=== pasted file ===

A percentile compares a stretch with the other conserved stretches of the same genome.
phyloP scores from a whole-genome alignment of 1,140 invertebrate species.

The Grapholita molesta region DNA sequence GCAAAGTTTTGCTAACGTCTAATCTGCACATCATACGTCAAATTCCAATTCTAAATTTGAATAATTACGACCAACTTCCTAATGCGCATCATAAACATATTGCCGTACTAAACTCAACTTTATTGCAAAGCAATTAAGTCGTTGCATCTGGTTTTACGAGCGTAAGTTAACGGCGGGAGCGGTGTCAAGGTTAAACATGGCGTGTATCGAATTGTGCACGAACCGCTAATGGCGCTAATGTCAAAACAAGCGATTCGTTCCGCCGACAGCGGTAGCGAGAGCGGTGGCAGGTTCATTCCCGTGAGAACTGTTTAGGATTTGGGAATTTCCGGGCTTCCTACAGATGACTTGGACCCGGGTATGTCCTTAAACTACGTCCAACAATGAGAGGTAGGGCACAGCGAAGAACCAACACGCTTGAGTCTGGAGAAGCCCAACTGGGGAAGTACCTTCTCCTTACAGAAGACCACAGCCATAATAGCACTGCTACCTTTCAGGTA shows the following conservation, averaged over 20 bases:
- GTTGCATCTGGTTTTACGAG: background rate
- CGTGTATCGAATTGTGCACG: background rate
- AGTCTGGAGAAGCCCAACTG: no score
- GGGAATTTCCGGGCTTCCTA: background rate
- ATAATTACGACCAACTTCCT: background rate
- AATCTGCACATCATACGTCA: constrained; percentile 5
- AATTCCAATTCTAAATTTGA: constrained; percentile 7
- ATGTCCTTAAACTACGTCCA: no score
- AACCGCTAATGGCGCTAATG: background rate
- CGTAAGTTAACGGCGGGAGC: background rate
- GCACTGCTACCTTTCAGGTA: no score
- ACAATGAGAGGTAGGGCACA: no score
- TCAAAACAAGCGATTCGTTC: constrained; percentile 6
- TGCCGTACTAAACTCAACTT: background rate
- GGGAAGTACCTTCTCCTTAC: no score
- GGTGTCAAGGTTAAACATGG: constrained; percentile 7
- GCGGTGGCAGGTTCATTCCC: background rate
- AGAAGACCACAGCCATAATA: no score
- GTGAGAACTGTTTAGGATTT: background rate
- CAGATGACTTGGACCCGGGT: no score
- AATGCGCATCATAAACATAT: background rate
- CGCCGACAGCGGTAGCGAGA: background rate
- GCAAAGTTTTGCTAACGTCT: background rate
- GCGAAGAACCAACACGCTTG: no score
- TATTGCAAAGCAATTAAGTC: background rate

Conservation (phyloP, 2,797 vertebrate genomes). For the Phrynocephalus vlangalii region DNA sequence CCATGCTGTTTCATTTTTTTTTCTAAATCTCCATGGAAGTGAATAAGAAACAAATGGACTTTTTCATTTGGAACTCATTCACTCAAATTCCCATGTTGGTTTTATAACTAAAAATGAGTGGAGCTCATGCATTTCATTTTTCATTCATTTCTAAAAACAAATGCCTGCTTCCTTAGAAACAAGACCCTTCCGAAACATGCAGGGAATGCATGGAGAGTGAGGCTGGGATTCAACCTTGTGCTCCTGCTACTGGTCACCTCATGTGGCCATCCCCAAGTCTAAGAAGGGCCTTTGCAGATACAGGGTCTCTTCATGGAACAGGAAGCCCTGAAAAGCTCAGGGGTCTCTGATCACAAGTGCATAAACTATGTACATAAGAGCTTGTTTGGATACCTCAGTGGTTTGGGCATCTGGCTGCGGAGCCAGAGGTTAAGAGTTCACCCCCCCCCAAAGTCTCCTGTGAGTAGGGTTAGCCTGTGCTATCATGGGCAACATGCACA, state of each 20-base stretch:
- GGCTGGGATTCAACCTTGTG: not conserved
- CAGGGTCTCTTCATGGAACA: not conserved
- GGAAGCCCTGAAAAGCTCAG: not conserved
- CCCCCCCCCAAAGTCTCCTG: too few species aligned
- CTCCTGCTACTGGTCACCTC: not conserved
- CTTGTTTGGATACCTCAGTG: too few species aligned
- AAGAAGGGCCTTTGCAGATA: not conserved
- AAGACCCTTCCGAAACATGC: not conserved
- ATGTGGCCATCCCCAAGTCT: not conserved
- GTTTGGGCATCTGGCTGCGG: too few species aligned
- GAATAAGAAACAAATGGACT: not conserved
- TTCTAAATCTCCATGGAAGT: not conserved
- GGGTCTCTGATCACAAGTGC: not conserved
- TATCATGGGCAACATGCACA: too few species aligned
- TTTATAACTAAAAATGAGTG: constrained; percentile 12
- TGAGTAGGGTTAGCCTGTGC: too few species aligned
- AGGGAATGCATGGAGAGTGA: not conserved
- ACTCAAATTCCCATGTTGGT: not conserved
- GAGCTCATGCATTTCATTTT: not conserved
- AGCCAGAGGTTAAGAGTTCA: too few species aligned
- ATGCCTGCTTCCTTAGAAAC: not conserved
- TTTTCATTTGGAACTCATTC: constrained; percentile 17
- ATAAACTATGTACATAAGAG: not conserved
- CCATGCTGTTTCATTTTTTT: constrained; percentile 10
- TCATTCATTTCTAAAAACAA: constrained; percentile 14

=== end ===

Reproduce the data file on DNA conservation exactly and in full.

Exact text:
A percentile compares a stretch with the other conserved stretches of the same genome.
phyloP scores from a whole-genome alignment of 1,140 invertebrate species.

The Grapholita molesta region DNA sequence GCAAAGTTTTGCTAACGTCTAATCTGCACATCATACGTCAAATTCCAATTCTAAATTTGAATAATTACGACCAACTTCCTAATGCGCATCATAAACATATTGCCGTACTAAACTCAACTTTATTGCAAAGCAATTAAGTCGTTGCATCTGGTTTTACGAGCGTAAGTTAACGGCGGGAGCGGTGTCAAGGTTAAACATGGCGTGTATCGAATTGTGCACGAACCGCTAATGGCGCTAATGTCAAAACAAGCGATTCGTTCCGCCGACAGCGGTAGCGAGAGCGGTGGCAGGTTCATTCCCGTGAGAACTGTTTAGGATTTGGGAATTTCCGGGCTTCCTACAGATGACTTGGACCCGGGTATGTCCTTAAACTACGTCCAACAATGAGAGGTAGGGCACAGCGAAGAACCAACACGCTTGAGTCTGGAGAAGCCCAACTGGGGAAGTACCTTCTCCTTACAGAAGACCACAGCCATAATAGCACTGCTACCTTTCAGGTA shows the following conservation, averaged over 20 bases:
- GTTGCATCTGGTTTTACGAG: background rate
- CGTGTATCGAATTGTGCACG: background rate
- AGTCTGGAGAAGCCCAACTG: no score
- GGGAATTTCCGGGCTTCCTA: background rate
- ATAATTACGACCAACTTCCT: background rate
- AATCTGCACATCATACGTCA: constrained; percentile 5
- AATTCCAATTCTAAATTTGA: constrained; percentile 7
- ATGTCCTTAAACTACGTCCA: no score
- AACCGCTAATGGCGCTAATG: background rate
- CGTAAGTTAACGGCGGGAGC: background rate
- GCACTGCTACCTTTCAGGTA: no score
- ACAATGAGAGGTAGGGCACA: no score
- TCAAAACAAGCGATTCGTTC: constrained; percentile 6
- TGCCGTACTAAACTCAACTT: background rate
- GGGAAGTACCTTCTCCTTAC: no score
- GGTGTCAAGGTTAAACATGG: constrained; percentile 7
- GCGGTGGCAGGTTCATTCCC: background rate
- AGAAGACCACAGCCATAATA: no score
- GTGAGAACTGTTTAGGATTT: background rate
- CAGATGACTTGGACCCGGGT: no score
- AATGCGCATCATAAACATAT: background rate
- CGCCGACAGCGGTAGCGAGA: background rate
- GCAAAGTTTTGCTAACGTCT: background rate
- GCGAAGAACCAACACGCTTG: no score
- TATTGCAAAGCAATTAAGTC: background rate

Conservation (phyloP, 2,797 vertebrate genomes). For the Phrynocephalus vlangalii region DNA sequence CCATGCTGTTTCATTTTTTTTTCTAAATCTCCATGGAAGTGAATAAGAAACAAATGGACTTTTTCATTTGGAACTCATTCACTCAAATTCCCATGTTGGTTTTATAACTAAAAATGAGTGGAGCTCATGCATTTCATTTTTCATTCATTTCTAAAAACAAATGCCTGCTTCCTTAGAAACAAGACCCTTCCGAAACATGCAGGGAATGCATGGAGAGTGAGGCTGGGATTCAACCTTGTGCTCCTGCTACTGGTCACCTCATGTGGCCATCCCCAAGTCTAAGAAGGGCCTTTGCAGATACAGGGTCTCTTCATGGAACAGGAAGCCCTGAAAAGCTCAGGGGTCTCTGATCACAAGTGCATAAACTATGTACATAAGAGCTTGTTTGGATACCTCAGTGGTTTGGGCATCTGGCTGCGGAGCCAGAGGTTAAGAGTTCACCCCCCCCCAAAGTCTCCTGTGAGTAGGGTTAGCCTGTGCTATCATGGGCAACATGCACA, state of each 20-base stretch:
- GGCTGGGATTCAACCTTGTG: not conserved
- CAGGGTCTCTTCATGGAACA: not conserved
- GGAAGCCCTGAAAAGCTCAG: not conserved
- CCCCCCCCCAAAGTCTCCTG: too few species aligned
- CTCCTGCTACTGGTCACCTC: not conserved
- CTTGTTTGGATACCTCAGTG: too few species aligned
- AAGAAGGGCCTTTGCAGATA: not conserved
- AAGACCCTTCCGAAACATGC: not conserved
- ATGTGGCCATCCCCAAGTCT: not conserved
- GTTTGGGCATCTGGCTGCGG: too few species aligned
- GAATAAGAAACAAATGGACT: not conserved
- TTCTAAATCTCCATGGAAGT: not conserved
- GGGTCTCTGATCACAAGTGC: not conserved
- TATCATGGGCAACATGCACA: too few species aligned
- TTTATAACTAAAAATGAGTG: constrained; percentile 12
- TGAGTAGGGTTAGCCTGTGC: too few species aligned
- AGGGAATGCATGGAGAGTGA: not conserved
- ACTCAAATTCCCATGTTGGT: not conserved
- GAGCTCATGCATTTCATTTT: not conserved
- AGCCAGAGGTTAAGAGTTCA: too few species aligned
- ATGCCTGCTTCCTTAGAAAC: not conserved
- TTTTCATTTGGAACTCATTC: constrained; percentile 17
- ATAAACTATGTACATAAGAG: not conserved
- CCATGCTGTTTCATTTTTTT: constrained; percentile 10
- TCATTCATTTCTAAAAACAA: constrained; percentile 14